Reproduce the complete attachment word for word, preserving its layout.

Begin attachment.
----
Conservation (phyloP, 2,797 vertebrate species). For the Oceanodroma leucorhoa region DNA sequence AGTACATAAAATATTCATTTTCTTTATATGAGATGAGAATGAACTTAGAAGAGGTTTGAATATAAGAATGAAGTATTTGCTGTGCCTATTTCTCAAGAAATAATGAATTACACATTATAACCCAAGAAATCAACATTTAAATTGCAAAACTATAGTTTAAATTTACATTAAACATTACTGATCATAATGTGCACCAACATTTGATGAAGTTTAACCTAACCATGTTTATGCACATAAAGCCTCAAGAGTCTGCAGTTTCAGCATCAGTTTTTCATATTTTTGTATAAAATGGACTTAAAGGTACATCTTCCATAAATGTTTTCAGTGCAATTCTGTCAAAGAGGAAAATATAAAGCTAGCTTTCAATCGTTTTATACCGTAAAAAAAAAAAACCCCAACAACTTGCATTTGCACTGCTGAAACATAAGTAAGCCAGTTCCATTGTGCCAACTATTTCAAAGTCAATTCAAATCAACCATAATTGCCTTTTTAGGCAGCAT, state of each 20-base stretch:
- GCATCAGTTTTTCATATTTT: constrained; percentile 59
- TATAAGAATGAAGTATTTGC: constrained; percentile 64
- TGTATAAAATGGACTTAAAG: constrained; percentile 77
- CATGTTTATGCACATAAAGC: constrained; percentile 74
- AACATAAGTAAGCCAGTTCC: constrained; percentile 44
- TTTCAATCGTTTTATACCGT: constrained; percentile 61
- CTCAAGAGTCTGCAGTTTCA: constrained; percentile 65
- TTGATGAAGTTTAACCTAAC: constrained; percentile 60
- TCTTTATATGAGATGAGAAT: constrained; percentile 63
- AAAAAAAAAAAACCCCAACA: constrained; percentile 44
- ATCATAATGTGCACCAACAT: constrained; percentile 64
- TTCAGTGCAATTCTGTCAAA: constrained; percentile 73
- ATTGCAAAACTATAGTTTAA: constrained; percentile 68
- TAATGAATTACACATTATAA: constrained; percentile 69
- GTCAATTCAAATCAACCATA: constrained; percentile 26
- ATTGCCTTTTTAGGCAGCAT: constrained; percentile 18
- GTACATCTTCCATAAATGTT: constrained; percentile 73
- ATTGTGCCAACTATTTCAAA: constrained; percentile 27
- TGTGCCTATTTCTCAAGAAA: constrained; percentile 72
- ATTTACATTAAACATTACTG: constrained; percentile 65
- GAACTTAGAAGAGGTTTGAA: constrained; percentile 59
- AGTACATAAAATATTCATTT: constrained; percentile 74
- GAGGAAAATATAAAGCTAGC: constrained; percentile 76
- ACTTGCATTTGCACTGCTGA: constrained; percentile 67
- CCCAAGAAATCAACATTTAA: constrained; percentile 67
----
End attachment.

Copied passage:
Conservation (phyloP, 2,797 vertebrate species). For the Oceanodroma leucorhoa region DNA sequence AGTACATAAAATATTCATTTTCTTTATATGAGATGAGAATGAACTTAGAAGAGGTTTGAATATAAGAATGAAGTATTTGCTGTGCCTATTTCTCAAGAAATAATGAATTACACATTATAACCCAAGAAATCAACATTTAAATTGCAAAACTATAGTTTAAATTTACATTAAACATTACTGATCATAATGTGCACCAACATTTGATGAAGTTTAACCTAACCATGTTTATGCACATAAAGCCTCAAGAGTCTGCAGTTTCAGCATCAGTTTTTCATATTTTTGTATAAAATGGACTTAAAGGTACATCTTCCATAAATGTTTTCAGTGCAATTCTGTCAAAGAGGAAAATATAAAGCTAGCTTTCAATCGTTTTATACCGTAAAAAAAAAAAACCCCAACAACTTGCATTTGCACTGCTGAAACATAAGTAAGCCAGTTCCATTGTGCCAACTATTTCAAAGTCAATTCAAATCAACCATAATTGCCTTTTTAGGCAGCAT, state of each 20-base stretch:
- GCATCAGTTTTTCATATTTT: constrained; percentile 59
- TATAAGAATGAAGTATTTGC: constrained; percentile 64
- TGTATAAAATGGACTTAAAG: constrained; percentile 77
- CATGTTTATGCACATAAAGC: constrained; percentile 74
- AACATAAGTAAGCCAGTTCC: constrained; percentile 44
- TTTCAATCGTTTTATACCGT: constrained; percentile 61
- CTCAAGAGTCTGCAGTTTCA: constrained; percentile 65
- TTGATGAAGTTTAACCTAAC: constrained; percentile 60
- TCTTTATATGAGATGAGAAT: constrained; percentile 63
- AAAAAAAAAAAACCCCAACA: constrained; percentile 44
- ATCATAATGTGCACCAACAT: constrained; percentile 64
- TTCAGTGCAATTCTGTCAAA: constrained; percentile 73
- ATTGCAAAACTATAGTTTAA: constrained; percentile 68
- TAATGAATTACACATTATAA: constrained; percentile 69
- GTCAATTCAAATCAACCATA: constrained; percentile 26
- ATTGCCTTTTTAGGCAGCAT: constrained; percentile 18
- GTACATCTTCCATAAATGTT: constrained; percentile 73
- ATTGTGCCAACTATTTCAAA: constrained; percentile 27
- TGTGCCTATTTCTCAAGAAA: constrained; percentile 72
- ATTTACATTAAACATTACTG: constrained; percentile 65
- GAACTTAGAAGAGGTTTGAA: constrained; percentile 59
- AGTACATAAAATATTCATTT: constrained; percentile 74
- GAGGAAAATATAAAGCTAGC: constrained; percentile 76
- ACTTGCATTTGCACTGCTGA: constrained; percentile 67
- CCCAAGAAATCAACATTTAA: constrained; percentile 67